In his paper "The Folk Music Of Chance Electronics", Qubais Reed Ghazala, a founder of the circuit bending movement, describes his working method: after opening the equipment’s shell, he places a length of wire between different points on the circuit board – if the results are pleasing, these connections can be hardwired later. He calls a circuit-bent device an "out-of-theory" instrument that is "chance wired". The circuit board is transformed into an "immediate canvas". Ghazala’s account suggests processes of intuitive, in-the-moment discovery, principally directed towards the non-expert.
"...despite the rhetoric of openendedness, the
first thing people do when they encounter these allegedly open
environments is to develop variations on extremely limited
I think the circuit bending movement shows an emphasis on absorbed activity over detached theoretical reflection, and a preference for active, perhaps unpredictable systems, not the subservient machines dreamt of by Thomas Dolby.
Let’s consider what might happen if Ghazala got hold of one of Dolby’s synthesizers. Imagine he added an extra dial to the front with nothing on it but a large question mark. So Dolby turns up at his studio, goes to his synth, imagines a sound and starts to play. After a few moments, he notices the question mark. We tell Dolby that the question mark dial induces a different, unpredictable and unplanned transformation to the sound each time he turns it. Do you think Dolby would feel upset or cheated if we told him he could not touch this dial? Do you think he would want to twiddle it? I’m pretty sure he would, even though it directly contradicts the ideal he described all those years ago on TV.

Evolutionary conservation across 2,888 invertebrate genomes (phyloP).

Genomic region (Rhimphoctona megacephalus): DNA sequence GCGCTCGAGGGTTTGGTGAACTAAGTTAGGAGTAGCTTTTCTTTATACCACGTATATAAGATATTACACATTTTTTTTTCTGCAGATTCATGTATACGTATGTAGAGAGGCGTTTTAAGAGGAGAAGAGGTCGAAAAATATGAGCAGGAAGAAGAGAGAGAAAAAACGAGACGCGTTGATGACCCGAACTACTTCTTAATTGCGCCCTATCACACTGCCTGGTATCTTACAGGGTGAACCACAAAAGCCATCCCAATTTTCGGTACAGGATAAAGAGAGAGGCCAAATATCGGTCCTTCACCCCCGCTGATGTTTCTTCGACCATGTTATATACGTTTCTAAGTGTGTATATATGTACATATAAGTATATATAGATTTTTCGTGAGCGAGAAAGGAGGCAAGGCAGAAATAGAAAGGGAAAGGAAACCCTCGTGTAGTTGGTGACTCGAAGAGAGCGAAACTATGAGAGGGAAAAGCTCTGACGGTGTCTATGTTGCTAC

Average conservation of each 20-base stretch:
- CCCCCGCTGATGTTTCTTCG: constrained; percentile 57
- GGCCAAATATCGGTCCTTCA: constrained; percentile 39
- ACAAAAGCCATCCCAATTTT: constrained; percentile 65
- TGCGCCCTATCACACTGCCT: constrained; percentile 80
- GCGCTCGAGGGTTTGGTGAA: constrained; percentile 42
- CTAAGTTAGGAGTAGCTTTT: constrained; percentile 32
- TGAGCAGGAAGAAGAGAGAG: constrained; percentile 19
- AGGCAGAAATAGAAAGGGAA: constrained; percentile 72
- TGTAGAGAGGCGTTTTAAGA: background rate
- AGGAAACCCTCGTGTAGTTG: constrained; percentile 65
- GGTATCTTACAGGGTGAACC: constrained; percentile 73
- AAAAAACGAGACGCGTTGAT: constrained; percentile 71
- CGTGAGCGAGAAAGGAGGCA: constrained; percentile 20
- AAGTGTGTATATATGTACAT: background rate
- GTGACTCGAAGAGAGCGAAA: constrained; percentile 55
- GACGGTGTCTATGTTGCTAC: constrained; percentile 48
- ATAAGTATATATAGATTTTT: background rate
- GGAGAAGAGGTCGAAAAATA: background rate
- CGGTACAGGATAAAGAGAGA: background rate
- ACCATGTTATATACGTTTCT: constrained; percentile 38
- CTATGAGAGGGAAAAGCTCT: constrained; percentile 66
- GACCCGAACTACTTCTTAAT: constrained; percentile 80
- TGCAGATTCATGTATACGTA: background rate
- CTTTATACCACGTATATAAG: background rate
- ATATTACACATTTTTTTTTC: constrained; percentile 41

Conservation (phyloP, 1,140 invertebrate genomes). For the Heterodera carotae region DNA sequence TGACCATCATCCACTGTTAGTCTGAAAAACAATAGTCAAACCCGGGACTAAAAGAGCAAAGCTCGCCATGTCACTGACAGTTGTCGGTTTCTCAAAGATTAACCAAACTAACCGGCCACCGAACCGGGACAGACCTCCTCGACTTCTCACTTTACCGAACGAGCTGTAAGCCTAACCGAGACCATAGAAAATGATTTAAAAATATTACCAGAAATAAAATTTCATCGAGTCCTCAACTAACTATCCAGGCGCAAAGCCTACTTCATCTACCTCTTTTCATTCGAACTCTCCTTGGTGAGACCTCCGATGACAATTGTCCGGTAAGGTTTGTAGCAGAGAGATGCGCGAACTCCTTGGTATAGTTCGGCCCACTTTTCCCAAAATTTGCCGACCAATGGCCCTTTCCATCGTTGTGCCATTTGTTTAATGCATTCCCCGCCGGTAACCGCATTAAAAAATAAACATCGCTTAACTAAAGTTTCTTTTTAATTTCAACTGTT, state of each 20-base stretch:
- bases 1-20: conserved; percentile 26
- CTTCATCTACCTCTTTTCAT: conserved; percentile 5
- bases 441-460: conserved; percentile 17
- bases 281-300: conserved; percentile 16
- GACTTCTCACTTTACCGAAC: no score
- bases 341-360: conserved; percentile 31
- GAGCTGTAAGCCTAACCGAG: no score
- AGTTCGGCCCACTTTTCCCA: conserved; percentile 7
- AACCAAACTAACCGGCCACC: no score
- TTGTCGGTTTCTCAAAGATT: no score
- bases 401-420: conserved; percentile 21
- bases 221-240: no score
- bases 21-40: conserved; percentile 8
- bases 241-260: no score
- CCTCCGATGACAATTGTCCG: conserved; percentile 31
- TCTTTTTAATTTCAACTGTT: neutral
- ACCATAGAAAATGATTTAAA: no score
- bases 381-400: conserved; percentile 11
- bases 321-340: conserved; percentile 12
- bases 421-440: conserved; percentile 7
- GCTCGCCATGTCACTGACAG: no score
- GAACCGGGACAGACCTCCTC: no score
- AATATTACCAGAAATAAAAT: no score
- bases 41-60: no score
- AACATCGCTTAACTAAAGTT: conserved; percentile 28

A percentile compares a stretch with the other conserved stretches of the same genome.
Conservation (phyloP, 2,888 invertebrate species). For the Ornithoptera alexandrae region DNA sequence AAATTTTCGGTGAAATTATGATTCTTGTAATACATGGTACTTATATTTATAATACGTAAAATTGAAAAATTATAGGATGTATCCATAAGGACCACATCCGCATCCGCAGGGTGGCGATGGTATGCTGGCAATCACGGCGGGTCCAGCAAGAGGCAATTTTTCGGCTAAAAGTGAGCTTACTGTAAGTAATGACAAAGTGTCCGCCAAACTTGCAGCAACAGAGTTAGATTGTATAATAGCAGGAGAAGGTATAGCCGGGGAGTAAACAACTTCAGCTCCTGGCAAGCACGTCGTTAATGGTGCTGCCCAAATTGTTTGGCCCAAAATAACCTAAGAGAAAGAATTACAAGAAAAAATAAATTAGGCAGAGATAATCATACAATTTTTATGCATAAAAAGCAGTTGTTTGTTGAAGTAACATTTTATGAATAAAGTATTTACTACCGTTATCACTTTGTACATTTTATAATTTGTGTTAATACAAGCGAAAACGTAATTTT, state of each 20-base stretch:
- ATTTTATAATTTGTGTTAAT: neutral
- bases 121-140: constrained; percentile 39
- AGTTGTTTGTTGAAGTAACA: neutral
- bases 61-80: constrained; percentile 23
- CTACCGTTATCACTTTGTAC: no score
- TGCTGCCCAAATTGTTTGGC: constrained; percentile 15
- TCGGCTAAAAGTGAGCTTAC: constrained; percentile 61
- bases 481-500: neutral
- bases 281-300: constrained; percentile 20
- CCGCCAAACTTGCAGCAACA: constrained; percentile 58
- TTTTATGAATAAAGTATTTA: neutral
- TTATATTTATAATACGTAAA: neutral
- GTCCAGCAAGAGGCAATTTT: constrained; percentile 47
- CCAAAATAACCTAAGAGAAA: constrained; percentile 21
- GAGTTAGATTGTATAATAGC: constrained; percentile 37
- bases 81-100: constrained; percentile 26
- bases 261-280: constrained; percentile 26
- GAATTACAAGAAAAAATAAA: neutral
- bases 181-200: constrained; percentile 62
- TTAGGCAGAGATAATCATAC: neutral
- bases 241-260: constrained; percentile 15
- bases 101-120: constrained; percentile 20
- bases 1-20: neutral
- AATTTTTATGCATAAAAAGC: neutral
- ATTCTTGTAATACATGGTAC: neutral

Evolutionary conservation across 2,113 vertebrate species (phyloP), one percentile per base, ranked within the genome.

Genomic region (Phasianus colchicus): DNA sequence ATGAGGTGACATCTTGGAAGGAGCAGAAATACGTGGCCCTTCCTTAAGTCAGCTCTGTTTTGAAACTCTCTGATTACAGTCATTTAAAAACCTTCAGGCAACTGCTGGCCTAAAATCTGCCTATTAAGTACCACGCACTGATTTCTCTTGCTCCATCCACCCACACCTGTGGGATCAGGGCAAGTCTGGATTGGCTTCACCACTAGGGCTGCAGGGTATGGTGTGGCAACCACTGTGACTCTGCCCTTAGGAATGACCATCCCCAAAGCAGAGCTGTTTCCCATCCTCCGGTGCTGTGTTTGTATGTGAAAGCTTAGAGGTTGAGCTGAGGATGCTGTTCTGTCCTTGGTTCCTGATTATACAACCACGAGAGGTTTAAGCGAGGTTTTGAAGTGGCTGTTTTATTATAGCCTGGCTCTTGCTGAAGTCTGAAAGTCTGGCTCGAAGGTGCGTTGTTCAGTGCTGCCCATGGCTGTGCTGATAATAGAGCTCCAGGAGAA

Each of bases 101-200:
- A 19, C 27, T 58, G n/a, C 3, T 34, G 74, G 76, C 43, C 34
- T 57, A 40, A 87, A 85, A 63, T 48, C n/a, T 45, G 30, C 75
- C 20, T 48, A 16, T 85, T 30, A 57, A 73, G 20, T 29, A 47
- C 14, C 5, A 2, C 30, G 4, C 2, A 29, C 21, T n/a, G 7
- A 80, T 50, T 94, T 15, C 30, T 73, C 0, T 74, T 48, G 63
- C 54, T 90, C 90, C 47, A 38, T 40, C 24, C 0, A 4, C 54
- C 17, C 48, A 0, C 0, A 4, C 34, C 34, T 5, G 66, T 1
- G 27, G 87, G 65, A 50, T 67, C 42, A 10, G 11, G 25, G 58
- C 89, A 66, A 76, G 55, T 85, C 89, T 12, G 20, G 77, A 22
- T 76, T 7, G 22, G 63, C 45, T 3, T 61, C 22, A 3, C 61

Software environments such as Max/MSP, Pure Data and Supercollider share some commonalities with Ghazala’s description of circuit bending. Although the background knowledge necessary to make the first steps in Max/MSP is still quite considerable, it allows the user to engage in what Ghazala would call immediate and intuitive non-theory-driven exploration, functioning in real time without the need to stop the process, compile and rerun.